Not sure how to answer these questions and not sure how to convince the Church membership that we are all “ordained” at the moment of our baptism to do God’s will and work within Church ministry. We all have that responsibility to do God’s will and take His Message into the community by our own word and deed.
I really like the little saying (and I have used it a great deal in my sermons), “Live in such a way that those who know you but don’t know God will come to know God because they know you.” That is great but it doesn’t mean just being a stoic living example of a Godly, Jesus-like person. It also means that you should witness to people when the opportunity arises and it also means to invite your non-church friends and neighbors to come to church and/or our church activities. Granted you cannot make them come but at least you can make the effort through an invitation to join us for worship or some activity. We have now in our midst people who were invited to attend a church service or activity and they are now active members. We even have more than and one family who saw our website and never looked back and are now members.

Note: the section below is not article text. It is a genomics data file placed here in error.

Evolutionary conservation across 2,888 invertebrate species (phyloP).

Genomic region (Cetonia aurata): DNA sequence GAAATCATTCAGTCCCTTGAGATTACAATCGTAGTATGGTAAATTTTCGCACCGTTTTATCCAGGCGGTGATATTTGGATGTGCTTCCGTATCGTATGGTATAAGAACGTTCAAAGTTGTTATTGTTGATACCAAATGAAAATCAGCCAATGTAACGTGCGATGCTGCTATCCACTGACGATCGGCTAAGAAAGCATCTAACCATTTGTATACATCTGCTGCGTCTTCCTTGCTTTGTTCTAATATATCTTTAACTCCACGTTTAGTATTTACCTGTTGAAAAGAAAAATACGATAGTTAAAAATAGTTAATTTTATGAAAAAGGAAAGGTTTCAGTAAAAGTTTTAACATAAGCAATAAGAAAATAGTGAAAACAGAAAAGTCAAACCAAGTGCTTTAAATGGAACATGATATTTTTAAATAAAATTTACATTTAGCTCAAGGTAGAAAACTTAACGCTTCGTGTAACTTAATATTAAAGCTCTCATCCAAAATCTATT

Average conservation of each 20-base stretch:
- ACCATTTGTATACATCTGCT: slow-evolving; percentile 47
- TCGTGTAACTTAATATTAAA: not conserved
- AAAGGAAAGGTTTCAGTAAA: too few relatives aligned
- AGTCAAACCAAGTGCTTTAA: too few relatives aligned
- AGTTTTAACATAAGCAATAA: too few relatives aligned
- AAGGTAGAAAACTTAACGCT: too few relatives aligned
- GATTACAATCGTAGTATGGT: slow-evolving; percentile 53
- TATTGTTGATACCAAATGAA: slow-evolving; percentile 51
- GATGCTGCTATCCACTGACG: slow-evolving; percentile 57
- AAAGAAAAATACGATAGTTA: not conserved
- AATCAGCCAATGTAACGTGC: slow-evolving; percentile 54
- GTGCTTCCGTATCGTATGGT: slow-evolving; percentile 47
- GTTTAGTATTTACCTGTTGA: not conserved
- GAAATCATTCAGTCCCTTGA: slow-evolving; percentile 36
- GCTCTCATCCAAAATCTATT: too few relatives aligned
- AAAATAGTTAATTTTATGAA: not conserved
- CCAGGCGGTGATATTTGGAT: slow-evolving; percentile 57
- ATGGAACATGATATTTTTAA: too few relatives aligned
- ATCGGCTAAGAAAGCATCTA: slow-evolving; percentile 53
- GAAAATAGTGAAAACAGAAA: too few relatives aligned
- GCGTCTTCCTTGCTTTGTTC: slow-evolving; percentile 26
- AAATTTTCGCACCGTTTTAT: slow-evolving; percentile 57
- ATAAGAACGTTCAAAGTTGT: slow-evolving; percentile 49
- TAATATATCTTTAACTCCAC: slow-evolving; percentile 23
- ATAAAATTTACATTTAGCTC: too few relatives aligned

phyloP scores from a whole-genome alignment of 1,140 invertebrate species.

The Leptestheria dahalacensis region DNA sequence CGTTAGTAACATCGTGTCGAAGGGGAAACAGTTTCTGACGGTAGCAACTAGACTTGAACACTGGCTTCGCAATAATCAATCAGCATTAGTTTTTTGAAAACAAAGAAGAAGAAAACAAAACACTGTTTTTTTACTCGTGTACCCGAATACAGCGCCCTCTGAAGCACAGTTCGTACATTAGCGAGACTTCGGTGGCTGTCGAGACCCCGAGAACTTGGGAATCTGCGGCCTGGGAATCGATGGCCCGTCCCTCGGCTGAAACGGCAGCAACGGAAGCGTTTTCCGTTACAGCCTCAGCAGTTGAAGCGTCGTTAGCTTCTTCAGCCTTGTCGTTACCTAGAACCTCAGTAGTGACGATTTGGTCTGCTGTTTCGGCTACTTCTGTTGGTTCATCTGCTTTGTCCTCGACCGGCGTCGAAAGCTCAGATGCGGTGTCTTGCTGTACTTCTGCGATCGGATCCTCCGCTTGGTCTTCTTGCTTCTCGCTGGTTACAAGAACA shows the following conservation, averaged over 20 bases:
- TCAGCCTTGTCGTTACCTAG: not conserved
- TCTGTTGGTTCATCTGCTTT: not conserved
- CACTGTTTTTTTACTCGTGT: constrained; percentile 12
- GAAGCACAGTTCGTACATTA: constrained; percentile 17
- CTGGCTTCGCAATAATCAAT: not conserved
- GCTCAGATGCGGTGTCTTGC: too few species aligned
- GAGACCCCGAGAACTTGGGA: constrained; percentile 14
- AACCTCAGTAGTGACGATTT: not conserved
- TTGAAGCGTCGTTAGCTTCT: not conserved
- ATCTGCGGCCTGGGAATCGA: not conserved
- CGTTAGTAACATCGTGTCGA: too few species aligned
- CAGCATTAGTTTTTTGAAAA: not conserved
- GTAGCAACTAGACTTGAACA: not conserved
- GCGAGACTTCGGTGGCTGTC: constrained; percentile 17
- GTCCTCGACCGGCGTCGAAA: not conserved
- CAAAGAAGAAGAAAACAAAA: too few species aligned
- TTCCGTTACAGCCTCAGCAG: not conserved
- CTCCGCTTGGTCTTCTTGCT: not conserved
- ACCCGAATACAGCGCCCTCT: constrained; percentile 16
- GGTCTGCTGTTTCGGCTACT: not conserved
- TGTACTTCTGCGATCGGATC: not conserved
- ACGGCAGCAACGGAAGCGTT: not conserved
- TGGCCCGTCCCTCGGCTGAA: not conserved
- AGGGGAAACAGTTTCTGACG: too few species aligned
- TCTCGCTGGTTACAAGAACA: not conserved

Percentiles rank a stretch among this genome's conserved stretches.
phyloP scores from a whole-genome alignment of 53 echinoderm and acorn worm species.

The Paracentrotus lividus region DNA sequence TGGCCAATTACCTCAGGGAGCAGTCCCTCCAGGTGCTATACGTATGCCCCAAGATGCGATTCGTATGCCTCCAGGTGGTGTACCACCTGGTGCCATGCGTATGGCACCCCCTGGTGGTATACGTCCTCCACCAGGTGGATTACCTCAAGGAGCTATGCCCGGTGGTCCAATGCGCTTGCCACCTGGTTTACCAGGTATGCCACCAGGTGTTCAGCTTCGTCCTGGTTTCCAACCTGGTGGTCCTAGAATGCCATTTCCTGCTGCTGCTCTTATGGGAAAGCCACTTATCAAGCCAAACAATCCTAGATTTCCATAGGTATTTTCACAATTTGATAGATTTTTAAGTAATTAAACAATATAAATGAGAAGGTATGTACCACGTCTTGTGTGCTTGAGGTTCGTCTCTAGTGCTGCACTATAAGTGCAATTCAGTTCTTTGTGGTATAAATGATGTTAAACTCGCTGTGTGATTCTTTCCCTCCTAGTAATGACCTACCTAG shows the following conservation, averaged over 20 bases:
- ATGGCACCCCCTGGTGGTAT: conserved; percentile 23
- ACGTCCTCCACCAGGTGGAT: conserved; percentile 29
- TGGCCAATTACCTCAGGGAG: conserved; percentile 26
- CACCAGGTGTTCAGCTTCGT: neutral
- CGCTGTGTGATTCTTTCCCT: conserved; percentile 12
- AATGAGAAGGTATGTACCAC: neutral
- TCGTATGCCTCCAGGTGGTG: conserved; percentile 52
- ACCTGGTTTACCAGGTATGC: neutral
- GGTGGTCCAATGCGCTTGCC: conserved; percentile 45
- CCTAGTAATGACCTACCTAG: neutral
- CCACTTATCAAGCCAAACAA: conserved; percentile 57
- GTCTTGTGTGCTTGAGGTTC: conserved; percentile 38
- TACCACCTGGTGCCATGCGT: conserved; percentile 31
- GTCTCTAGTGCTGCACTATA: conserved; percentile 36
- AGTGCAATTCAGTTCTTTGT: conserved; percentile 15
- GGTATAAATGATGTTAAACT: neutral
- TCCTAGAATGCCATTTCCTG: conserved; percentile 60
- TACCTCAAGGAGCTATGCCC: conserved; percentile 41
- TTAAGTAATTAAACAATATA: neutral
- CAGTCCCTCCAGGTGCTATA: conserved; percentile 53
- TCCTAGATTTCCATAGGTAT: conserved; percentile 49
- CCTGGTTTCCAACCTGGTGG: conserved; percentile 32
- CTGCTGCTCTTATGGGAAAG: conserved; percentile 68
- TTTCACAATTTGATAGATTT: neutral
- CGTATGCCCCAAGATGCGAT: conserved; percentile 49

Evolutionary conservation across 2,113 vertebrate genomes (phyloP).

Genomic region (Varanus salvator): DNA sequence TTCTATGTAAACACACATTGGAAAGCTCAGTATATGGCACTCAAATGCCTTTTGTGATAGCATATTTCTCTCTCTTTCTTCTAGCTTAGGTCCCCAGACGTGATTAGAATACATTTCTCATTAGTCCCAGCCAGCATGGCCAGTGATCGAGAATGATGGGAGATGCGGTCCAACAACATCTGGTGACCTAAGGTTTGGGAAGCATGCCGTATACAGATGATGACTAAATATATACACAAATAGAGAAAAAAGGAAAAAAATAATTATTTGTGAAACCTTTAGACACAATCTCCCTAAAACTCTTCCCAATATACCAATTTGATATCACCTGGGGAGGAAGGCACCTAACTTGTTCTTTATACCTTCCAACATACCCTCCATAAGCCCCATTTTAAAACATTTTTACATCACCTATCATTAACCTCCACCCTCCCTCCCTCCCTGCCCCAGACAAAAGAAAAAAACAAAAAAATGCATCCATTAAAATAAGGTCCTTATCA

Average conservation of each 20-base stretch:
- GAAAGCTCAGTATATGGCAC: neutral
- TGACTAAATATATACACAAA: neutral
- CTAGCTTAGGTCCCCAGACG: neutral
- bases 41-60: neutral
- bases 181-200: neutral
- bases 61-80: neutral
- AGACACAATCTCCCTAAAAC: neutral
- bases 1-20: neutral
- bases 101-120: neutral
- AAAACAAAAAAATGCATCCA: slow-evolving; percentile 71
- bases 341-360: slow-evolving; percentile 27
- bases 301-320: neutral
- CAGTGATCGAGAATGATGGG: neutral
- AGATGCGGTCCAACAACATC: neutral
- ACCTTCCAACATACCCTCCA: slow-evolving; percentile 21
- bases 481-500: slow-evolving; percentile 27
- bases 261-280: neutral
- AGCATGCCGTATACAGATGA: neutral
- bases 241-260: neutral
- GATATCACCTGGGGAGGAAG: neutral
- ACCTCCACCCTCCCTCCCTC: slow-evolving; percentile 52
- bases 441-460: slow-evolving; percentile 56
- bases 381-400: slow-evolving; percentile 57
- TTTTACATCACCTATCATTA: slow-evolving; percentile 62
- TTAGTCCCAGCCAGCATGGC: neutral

With all this said, I encourage everyone to get out there and do what Jesus did in the Galilee over 2,000 years ago. He “rounded up” the first disciples who in turn rounded up people who became the first Christians. I know many of you are doing just that through your diligent efforts in initiating your own “round ups” and I applaud your efforts. I encourage others to replicate that effort. After all, we are all in this together and with God’s help we can divorce ourselves from distractions and get on with doing God’s will. Let’s round ‘em up!
Well…. this is what happens when your pastor starts reminiscing and reflecting. Just know that I am still so thankful for God calling me to the ministry and to this church – I am so grateful. I do pray that we all stand up to our responsibilities as God’s Children.
God bless you, your families, and our church, always!
Until the Nets Are Full, I Remain Your Most Obedient and Humble Servant,